Global warming affects weather patterns, plants and animals, and society. Over the past 100 years, global warming is responsible for a 1.4 degree Fahrenheit increase in temperature. Human activity accounts for much of global warming.
Global warming causes extremes in temperatures. While observers might expect extreme highs, the process moves the jet stream from its normal location so that in the midst of global warming local areas often experience record breaking cold temperature. The overall warming increases glacial melt, affecting the height of the oceans and the acidity of the waters.
The environmental changes affect both plant and animal life. Temperature changes move the zones in which plants thrive, becoming too warm in some areas, while making other areas inhabitable where frost and freezing temperatures once killed plants. As the plant life moves to other areas, so do the animals. However, the areas are not always conducive to animal life so there is a threat of extinction to some species.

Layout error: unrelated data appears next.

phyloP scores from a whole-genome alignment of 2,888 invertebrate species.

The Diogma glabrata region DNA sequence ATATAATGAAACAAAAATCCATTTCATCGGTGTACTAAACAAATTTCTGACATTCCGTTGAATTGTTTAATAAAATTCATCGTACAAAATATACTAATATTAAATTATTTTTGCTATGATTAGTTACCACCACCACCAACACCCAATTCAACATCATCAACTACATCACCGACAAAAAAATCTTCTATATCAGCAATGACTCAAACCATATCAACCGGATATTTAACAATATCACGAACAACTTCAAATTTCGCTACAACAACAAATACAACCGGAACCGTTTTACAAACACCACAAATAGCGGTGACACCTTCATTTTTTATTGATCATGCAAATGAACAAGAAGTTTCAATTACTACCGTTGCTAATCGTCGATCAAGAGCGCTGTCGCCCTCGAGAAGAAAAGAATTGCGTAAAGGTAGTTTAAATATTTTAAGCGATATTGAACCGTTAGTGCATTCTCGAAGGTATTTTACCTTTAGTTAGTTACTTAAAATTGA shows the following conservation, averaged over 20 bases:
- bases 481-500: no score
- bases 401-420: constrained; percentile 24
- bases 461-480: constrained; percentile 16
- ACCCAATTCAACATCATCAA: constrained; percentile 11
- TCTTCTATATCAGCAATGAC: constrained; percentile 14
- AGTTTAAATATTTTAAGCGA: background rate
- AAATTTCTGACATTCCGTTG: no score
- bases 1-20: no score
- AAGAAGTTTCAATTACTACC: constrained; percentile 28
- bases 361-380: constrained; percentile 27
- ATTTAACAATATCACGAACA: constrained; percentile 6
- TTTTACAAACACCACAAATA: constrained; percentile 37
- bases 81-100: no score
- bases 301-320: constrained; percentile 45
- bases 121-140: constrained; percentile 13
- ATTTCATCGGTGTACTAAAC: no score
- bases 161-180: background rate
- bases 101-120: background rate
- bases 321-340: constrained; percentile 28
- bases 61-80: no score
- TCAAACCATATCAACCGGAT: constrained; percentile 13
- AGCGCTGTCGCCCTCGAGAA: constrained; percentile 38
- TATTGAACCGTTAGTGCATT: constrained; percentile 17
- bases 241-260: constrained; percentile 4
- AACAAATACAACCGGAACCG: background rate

Socially, global warming affects agriculture. While the increase in carbon dioxide in the atmosphere increases the size of plants that farmers plant, the nutritional value decreases. Global warming also affects human health. An increase in uncertainty concerning food has the potential to spark global unrest.